“Hey, you boys need a ride?”
Eleven miles. Not far if you zoom down a road at interstate speed. A long way, however, if you are a young boy pedaling a bicycle. And my cousin and I were young and pedaling.
Meeting Good Sam
My cousin lived next door to my maternal grandparents. I stayed with them occasionally during the summer, and we spent our days concocting games to play and things to do. This was before the invention of video games, so nothing existed to keep us inside. In fact, we hated the indoors. The outside called our name continuously.
One day, my cousin said, “Let’s ride our bicycles to Holly Hill”— the next town over and 11 miles down the road. I’m not sure our wisdom led us to consider how far 11 miles was. Or to think about other things like carrying water.
I don’t remember how long it took us to pedal to Holly Hill. Although we had to ride on a major highway to get there, doing so wasn’t dangerous because traffic was light. I also don’t remember what we did when we got there. Probably rode around town. After all, we didn’t know anyone. Nor do I recall how long we stayed. Come to think of it, I don’t even think we told my grandparents about our destination or plans. We had a habit of just disappearing when we wanted to do something we thought they might disapprove of.
After a while, we set out for home. About halfway there, our young legs gave way. We got off our bikes and began pushing. That’s when “Good Sam” stopped and asked, “You boys want a ride?”
My cousin knew a lot of people in the area, but he didn’t know Good Sam. We shrugged our shoulders and said, “Sure.”
“Where you going?” he asked.
We told him the name of our granddaddy. He knew him, so we didn’t have to provide directions.
“Throw your bikes in the back of the truck and hop in.” We did, and in about 10 minutes, we were home. I don’t know whether my grandmother ever found out about our little escapade, but we were glad Good Sam came along.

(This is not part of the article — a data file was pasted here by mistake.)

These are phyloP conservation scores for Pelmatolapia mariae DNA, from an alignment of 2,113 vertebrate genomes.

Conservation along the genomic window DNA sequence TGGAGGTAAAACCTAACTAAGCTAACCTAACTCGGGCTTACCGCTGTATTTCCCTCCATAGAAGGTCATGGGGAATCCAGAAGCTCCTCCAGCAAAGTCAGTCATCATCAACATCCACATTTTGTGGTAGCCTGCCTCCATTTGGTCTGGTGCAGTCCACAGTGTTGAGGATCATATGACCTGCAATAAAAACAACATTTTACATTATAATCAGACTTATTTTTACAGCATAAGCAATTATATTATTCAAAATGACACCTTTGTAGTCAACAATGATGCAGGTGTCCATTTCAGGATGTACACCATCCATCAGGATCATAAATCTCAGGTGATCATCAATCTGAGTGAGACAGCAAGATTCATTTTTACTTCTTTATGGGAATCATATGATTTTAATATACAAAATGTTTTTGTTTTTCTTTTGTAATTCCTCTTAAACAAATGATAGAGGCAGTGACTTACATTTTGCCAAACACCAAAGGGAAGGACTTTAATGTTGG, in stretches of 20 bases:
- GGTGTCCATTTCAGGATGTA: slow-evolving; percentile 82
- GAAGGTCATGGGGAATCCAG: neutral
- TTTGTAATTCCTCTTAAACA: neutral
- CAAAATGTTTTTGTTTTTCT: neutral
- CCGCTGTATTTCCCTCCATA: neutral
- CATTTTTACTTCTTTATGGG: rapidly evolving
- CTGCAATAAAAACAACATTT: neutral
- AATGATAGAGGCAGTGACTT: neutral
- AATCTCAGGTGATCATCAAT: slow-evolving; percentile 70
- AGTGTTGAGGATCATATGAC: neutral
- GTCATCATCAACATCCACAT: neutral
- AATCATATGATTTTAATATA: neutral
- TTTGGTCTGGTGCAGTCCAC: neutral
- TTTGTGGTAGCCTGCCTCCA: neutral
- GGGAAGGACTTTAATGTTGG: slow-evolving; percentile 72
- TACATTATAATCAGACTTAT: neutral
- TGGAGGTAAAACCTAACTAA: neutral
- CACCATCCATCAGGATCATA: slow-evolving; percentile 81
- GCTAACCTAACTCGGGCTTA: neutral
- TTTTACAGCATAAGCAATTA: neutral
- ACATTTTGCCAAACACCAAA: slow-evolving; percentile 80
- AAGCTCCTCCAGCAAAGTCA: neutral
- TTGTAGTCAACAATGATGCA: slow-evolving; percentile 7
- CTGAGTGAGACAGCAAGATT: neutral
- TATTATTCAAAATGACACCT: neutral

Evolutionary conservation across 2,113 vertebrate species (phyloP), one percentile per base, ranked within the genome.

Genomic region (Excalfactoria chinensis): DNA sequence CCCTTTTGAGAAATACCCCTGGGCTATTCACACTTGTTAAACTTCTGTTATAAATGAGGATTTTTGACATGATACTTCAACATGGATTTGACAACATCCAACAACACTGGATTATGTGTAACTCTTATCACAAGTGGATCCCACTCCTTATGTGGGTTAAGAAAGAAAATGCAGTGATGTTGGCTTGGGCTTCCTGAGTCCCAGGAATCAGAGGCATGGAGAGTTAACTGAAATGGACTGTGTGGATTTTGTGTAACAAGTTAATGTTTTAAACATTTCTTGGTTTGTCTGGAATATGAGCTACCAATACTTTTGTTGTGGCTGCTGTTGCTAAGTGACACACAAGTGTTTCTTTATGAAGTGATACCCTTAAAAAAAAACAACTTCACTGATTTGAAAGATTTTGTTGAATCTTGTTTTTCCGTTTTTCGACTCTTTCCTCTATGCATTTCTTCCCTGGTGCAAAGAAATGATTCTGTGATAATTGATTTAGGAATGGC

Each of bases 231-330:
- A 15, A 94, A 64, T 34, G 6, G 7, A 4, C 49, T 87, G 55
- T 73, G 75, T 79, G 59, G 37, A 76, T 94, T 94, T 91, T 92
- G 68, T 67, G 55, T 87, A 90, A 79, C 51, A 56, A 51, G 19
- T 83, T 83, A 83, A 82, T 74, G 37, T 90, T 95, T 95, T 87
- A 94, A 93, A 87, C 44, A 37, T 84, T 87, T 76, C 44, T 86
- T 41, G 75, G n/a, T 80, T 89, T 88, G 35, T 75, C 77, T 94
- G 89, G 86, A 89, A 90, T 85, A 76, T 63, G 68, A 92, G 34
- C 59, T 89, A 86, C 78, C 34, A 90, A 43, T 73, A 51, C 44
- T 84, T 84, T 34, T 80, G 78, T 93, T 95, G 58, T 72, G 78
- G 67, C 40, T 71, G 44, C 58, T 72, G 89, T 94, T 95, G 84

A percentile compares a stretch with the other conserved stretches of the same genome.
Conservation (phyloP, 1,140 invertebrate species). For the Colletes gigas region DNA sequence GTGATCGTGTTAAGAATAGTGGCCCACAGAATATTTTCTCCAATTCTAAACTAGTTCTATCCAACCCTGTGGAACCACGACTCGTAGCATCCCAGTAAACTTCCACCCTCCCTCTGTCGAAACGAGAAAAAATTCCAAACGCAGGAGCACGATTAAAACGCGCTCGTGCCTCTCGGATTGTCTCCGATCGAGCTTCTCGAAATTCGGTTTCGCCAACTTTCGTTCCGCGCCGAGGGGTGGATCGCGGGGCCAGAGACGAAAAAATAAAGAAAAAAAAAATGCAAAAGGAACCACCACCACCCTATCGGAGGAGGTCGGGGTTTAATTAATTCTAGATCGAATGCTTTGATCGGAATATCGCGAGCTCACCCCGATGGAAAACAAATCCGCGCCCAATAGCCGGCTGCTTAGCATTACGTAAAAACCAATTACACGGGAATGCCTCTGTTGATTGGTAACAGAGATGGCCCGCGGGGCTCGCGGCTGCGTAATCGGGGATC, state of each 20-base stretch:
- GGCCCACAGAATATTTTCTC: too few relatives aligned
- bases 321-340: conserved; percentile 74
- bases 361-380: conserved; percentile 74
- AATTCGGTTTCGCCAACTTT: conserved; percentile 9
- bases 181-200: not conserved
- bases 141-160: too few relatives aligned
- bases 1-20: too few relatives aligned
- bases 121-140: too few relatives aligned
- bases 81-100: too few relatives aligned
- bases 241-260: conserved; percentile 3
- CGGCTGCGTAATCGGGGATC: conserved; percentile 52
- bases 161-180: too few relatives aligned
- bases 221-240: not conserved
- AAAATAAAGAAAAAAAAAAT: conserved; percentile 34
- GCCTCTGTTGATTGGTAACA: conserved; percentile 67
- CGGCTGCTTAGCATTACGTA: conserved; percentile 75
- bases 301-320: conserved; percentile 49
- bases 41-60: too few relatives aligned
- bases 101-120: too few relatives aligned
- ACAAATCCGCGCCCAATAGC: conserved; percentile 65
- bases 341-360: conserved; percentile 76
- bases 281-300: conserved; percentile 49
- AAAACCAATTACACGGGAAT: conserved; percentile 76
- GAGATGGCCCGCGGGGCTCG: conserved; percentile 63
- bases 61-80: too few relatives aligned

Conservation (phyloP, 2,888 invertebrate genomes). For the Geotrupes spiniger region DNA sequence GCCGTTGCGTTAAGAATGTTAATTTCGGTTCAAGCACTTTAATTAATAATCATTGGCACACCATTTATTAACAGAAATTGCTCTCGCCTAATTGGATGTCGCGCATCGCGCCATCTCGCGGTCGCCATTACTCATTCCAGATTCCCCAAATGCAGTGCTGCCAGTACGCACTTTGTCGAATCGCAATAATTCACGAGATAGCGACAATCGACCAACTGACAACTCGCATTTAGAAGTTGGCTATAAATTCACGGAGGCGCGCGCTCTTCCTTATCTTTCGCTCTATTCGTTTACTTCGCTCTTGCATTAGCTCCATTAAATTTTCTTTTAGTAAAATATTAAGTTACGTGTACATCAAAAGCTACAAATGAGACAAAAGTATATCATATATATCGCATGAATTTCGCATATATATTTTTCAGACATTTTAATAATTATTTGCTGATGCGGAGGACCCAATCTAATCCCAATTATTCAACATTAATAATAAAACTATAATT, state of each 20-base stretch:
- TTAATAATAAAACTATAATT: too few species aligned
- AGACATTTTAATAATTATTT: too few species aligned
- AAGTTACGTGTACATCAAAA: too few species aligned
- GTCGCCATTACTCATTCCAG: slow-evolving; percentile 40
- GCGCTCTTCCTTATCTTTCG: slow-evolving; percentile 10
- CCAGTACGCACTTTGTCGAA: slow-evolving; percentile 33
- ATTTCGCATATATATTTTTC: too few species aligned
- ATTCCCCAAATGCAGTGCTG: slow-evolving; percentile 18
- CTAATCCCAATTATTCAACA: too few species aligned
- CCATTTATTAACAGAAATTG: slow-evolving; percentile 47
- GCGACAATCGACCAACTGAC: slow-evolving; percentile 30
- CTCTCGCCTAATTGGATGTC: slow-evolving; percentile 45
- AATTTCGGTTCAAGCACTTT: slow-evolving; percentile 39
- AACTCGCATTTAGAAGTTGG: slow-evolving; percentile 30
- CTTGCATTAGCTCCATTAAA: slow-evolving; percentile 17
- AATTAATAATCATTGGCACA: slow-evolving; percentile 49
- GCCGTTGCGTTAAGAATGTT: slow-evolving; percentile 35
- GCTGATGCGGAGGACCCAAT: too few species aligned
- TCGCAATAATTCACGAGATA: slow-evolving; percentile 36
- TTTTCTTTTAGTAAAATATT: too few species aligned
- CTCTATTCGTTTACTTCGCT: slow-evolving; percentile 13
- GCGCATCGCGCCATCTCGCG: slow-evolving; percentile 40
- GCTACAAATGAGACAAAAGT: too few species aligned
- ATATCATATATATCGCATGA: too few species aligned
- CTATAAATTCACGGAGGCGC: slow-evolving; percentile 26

Jesus also told a story about a Good Sam — Samaritan, that is. A man was walking from one town to another when thieves robbed him, beat him, and left him for dead. Two church folks came by, gave him a look, and passed on to their destination. The Samaritan who came by, however, stopped, tended to the man’s wounds, took him to a hotel, and paid the bill.
Being a Good Sam in today’s world carries risk. I’ve missed quite a few opportunities myself because I felt unsure whether the person who needed help really needed help. How could I know they were on the up and up? What if they robbed me when I tried assisting them?
I remember the time I made my daily walk behind our subdivision. As I descended the hill to the parking lot below, a young man lying on the grass startled me — not because he said anything, but because he was just … there. He lay curled in a fetal position with a cell phone in his hands. His forlorn eyes beckoned for help. Not accustomed to homeless people hanging around our area, I wondered if drugs ruled his life, or if he had a gun and waited to rob the first person who offered help.
The thought of being a Good Sam popped into my mind — especially since my parents raised me to help others and love my neighbors — but this time, I walked by. Instead of helping, I called my wife and told her to call the non-emergency 911. As I circled back around from my loop, I saw a policeman tell him to move along. As I rounded the side of the neighboring grocery store, I saw the young man sitting on the curb. My wife saw him again the next day, holding a sign saying he was homeless and needed food.
I could have helped him if I were a Good Sam.
Loving Our Neighbors
Letting fear rule our lives is the easy way out of helping, but if we do, we’ll never help anyone. If we listen closely — and pay attention to our inner alarm system — God will give us wisdom and let us know whether our Good Sam opportunity provides a chance for us to help or whether we should avoid a dangerous situation. If God’s Spirit moves, and the inner alarm doesn’t sound, we should help. After all, God puts people in our path, and the second greatest command is to love our neighbor — which includes assisting them when they need help.
I don’t know whether my childhood Good Sam prayed for opportunities to help, but my cousin and I were sure glad he stopped. And when we ask for those opportunities, it lets God know we want to get involved in spreading hope in this world.
So be on the look out. Some Good Sam opportunities just might come your way.
Guest Author: Martin Wiles